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Let's say I have an asset that I created, such as a music copyright. Each year it yields some royalties. Maybe year 1 it's $1000, year 2, $1200, year 3, $600. If I wanted to sell it, how much should I sell it for?

If it was yielding a consistent $1000 every year, then assuming a 5% discount rate, I guess it would be worth $20,000. But what if I have 10 years of data showing the rate to be trending downwards (or upwards)? How would I calculate that? Is there a general formula for this? Is the NPV what I'm looking for? Thanks!

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  • The most spectacular example of that in the music industry was David Bowie's "Bowie bonds" ...
    – Fattie
    Dec 18 '20 at 12:26
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In general for assets with uneven cashflows valuation (or fair value pricing) is performed by calculating the NPV of the expected cashflows. You need to estimate the expected cashflows for the lifetime of the asset. In the case of music copyright in the UK this is 70 years after the death of the author (note this is just an example and doesn't cover all of the possible legal differences) so you may also need to estimate your life expectancy if you expect that the cashflows will be long lasting.

There are many statistical techniques (ARIMA, regression, guessing etc.) to estimate and predict future cashflows with one of the most historically accurate being simply to use the cashflow from the last period.

The problem is that the buyer will also be going through this process and will have (at least) a slightly different NPV to yours giving (at least) two different fair prices - one that you have estimated and one that they have. Neither of these prices will be the final price but they will form the basis of price negotiation.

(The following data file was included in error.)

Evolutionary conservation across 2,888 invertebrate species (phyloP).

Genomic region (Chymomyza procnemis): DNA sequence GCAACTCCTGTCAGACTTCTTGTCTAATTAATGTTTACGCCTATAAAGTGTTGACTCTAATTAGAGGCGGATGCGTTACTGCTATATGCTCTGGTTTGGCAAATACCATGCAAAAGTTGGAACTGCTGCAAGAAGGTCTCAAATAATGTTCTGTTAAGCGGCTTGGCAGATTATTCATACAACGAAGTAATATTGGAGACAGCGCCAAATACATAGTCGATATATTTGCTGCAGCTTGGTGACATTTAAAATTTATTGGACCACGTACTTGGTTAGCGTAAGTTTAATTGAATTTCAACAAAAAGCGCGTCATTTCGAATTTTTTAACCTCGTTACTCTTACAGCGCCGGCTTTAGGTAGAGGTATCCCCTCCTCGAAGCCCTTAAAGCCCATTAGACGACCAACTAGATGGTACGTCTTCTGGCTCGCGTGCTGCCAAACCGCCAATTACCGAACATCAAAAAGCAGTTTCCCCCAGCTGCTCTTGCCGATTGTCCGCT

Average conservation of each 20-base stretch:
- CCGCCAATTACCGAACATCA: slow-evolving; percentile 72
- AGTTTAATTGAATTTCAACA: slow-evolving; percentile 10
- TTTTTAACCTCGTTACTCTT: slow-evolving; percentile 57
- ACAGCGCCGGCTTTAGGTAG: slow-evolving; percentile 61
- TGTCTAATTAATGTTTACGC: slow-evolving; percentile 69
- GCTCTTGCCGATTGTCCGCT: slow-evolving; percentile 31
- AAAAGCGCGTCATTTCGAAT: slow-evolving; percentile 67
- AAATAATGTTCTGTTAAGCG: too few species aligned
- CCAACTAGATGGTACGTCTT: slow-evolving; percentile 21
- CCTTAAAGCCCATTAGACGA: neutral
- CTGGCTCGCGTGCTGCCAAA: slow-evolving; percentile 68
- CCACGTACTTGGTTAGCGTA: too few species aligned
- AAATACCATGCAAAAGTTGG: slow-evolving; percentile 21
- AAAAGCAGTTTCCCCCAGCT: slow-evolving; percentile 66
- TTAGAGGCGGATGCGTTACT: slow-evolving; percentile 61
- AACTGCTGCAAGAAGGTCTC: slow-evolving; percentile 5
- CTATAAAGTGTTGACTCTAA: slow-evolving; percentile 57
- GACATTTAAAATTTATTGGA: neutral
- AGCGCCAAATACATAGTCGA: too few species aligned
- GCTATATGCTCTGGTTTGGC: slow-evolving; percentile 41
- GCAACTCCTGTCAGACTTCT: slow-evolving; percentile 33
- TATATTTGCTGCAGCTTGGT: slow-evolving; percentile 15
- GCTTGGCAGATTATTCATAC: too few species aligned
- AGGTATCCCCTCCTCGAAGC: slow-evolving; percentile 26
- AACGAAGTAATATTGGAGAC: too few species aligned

Books have been written on how to do this sort of forecasting so it is beyond this answer to give a full treatment of this. For the simplest negotiations it may be enough to get a feel for what the NPV might be like and then make a bid or offer for the copyright. If the valuation is likely to be high enough to matter then I'd recommend specialist statisticians and negotiators.

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Just two points,

  1. Taking your actual example of the music industry, selling copyrights. If you are talking large amounts of money (so, name rights that amount to 100s of thousands or more a year, or perhaps down to 10s of thousands a year), folks involved would use techniques you are asking about (as precisely outlined in MDTech answer) to make an accounting guess at a fair value estimate, and then negotiations would go from there. However. This model (a) completely breaks down and (b) is simply not used at all by any of the parties involved when: you are talking about small amounts of money.

  2. And this varies drastically by industry/field. A good example is "apps" on the goog/apple app stores. They are worth: basically nothing. With a handful of exceptions even apps that made substantial money for awhile, can't be sold as an asset. At the other extreme, rental real estate is sold with a lot of precision using the sort of formulas under discussion.

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